In response to the CPI story in Politico, CPI ‘s Bill Buzenberg left a comment; a nearly identical in comment was followed by the Greenpeace media officer. This in turn was followed by another comment from a CPI employee. I asked Barrett if the two groups coordinated their response. He was adamant: “There was no coordinated report.”

I also asked why the amounts of the foundations’ donations were not listed. He said that information was “confidential” between CPI and the foundations. He told me that McPeake did not raise funds for either organization.

He then told me that “The gen­esis of this is that Koch Industries believes there is a lefttwing media conspiracy.” He complained that Koch did not respond to requests for comment and instead posted its own rebuttal. He said, "At no time have they challenged” CPI’s report. “The facts are the facts.”

After my phone interview with Barrett he emailed me the following: “Ellen McPeake is the Center’s chief operating officer and has absolutely no authority over our editorial decision making. There is a strict firewall between the business and editorial functions of our organization. Koch Industries has gone to great length to attack the Center’s credibility but it has failed to challenge a single fact in the chemical regulation story we wrote. It is evidence of a continued strategy to try and discredit the messenger rather than respond directly to the issues raised in our reporting.”

However, that part isn’t accurate. A Koch spokesman directed me to the website, where Koch industries does challenge a number of key facts in the CPI report. For example, KochFacts states: “Fourteen of the 19 [Georgia Pacific] facilities listed are deemed to no longer meet the criteria for high-risk chemical facilities by the Department of Homeland Security. Many of these were removed from regulation after significantly reducing their use of certain chemicals. These include the mills at Camas [alleged by CPI to use chlorine] and Leaf River operations listed in the CPI’s report as among Koch’s ‘top ten.’” Likewise KochFacts asserts that CPI incorrectly claimed that formaldehyde was stored at Port Hudson, Louisiana.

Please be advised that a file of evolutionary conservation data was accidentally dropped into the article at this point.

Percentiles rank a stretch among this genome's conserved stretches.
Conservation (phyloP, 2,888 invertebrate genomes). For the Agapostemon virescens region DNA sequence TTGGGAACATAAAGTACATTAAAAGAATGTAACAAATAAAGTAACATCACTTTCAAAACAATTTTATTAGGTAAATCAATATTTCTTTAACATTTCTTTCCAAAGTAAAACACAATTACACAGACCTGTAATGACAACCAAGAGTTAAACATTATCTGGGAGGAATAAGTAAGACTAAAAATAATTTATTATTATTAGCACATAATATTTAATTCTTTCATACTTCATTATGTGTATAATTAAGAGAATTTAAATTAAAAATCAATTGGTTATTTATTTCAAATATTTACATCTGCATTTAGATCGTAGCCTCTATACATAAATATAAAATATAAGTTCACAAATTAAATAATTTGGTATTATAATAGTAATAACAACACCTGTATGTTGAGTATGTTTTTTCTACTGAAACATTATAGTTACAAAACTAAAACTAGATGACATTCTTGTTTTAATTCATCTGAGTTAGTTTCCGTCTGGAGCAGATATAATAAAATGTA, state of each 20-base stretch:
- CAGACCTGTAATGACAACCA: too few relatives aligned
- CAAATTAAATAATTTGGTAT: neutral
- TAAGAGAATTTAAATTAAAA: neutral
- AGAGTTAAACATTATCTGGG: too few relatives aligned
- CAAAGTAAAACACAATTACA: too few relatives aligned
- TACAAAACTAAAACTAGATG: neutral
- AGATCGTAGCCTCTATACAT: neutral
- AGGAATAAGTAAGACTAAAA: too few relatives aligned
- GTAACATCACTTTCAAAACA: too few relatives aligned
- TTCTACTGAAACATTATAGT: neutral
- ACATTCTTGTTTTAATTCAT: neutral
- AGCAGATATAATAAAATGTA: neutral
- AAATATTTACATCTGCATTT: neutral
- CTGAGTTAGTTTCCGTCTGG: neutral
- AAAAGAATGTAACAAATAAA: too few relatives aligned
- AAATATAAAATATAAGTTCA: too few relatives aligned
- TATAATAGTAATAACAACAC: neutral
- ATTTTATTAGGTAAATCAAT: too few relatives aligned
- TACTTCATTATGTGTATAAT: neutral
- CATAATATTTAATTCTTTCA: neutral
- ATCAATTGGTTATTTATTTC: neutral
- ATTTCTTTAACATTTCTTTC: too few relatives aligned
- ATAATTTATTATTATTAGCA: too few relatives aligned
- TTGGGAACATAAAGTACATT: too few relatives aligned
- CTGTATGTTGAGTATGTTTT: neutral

In essence, Koch explains that it inherited plants in which the prior owners were not incompliance with federal regulations, Koch reported those violations (that had not been disclosed in the sale) and brought the plants into compliance. The flashy subheadline on the CPI report (“Koch argues that tough restrictions on petrochemicals aren’t necessary because there hasn’t been a terrorist attack here since 9/11”) is not documented in CPI’s report. Since CPI says that Koch would not talk to CPI, it’s not clear where that statement came from.

So what is going on here? Right Turn and other outlets (including Politico) have documented a well-orchestrated campaign against the Koch brothers by Soros-funded entities in various guises. That CPI has engaged in a non-stop accusations against the Kochs and that CPI is also funded by Soros money (at least in part) raise suspicion as to whether this is advocacy journalism (reporting with an agenda) or truly independent journalism. The co-ordination with Greenpeace certainly reinforces this perception. CPI complains that Koch didn’t share any of the data with CPI, but instead saved it up to present in rebuttal. That is a legitimate media strategy for Koch Industries, but it does lend itself to increasing the error-rate in reporting. Moreover, although as I pointed out the Koch website did rebut some allegations, it is not particularly detailed and does not fully illuminate the aspects of the report it considers biased or wrong.

As for CPI, the proof is in the pudding. It says it is independent and it doesn’t coordinate with advocacy groups as a practice. Until that’s proven false, I take its spokesman at his word.